On my visit I tried to get some confirmation of this theory and the foreman at Luffenham station gave me the useful lead that Eddie Stafford, a former navvy driver, now worked as a locomotive driver at Ketton Cement Works. A letter to this gentleman produced information (but not confirmation) adequately clinched by a photograph which shows the locomotive with a new plate alright - THE LUFFENHAM IRON CO. LTD. As this company was not formed until 1918, these plates could not be the ones cast in 1915, and indeed CARRINGTON did not leave Kettering for Luffenhan until 1919. What were the latter then? We go back to the old theory, that they were indeed CARR1NGTON, unless such plates had already been fitted earlier; the locomotive may well have worked at, and been named after, the Carrington near Manchester, (Carrington Moss became a housing estate about the turn of the century, as I recall in some writings by the late T.A. Coward, the ornithologist.) In any event, Mr. Stafford insists that she was named CARRINGTON when she came to Luffenham, and THE LUFFENHAM IRON CO. LTD. plates were fitted at Luffenham; the old CARRINGTON plates then reposed in the shed. There is nothing of them to be seen now, and I made a careful search. No doubt they went for scrap, but it is an intriguing thought that maybe they are still there, buried perhaps. Would anyone like to take part in an archaeological "dig" with a railway flavour?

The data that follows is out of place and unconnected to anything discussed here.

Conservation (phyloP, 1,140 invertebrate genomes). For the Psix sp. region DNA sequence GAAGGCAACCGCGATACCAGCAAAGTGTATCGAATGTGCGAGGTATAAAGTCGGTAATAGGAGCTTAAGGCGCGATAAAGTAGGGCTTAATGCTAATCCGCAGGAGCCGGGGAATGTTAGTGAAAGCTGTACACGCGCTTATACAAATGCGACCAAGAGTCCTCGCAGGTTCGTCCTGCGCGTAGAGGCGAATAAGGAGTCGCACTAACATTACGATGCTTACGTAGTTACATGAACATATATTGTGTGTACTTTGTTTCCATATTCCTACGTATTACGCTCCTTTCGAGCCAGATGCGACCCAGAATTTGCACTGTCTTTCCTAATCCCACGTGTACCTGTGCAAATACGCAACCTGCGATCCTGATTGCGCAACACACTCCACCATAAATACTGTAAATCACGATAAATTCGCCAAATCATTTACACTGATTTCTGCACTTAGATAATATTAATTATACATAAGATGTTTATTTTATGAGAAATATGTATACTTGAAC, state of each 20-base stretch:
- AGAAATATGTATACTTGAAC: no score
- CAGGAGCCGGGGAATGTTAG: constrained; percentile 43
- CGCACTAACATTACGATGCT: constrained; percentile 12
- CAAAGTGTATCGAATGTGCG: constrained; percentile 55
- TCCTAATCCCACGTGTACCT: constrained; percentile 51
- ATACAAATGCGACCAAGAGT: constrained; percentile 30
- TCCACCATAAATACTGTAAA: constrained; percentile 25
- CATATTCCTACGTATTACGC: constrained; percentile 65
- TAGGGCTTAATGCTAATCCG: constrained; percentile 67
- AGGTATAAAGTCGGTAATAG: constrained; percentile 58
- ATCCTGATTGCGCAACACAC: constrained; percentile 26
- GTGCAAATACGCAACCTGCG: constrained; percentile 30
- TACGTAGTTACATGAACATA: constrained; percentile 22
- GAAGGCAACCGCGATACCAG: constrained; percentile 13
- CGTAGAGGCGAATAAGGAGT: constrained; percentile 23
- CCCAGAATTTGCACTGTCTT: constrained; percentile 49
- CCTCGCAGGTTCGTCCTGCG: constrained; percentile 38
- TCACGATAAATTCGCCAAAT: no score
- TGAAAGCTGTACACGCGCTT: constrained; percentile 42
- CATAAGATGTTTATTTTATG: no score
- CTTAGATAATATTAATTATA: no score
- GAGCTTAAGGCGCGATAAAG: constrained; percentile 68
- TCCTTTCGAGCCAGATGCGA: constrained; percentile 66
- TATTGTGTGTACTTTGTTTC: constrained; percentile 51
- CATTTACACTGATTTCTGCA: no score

Manning Wardle records confirm this spelling (one "r")
The photograph referred to is reproduced on page 171.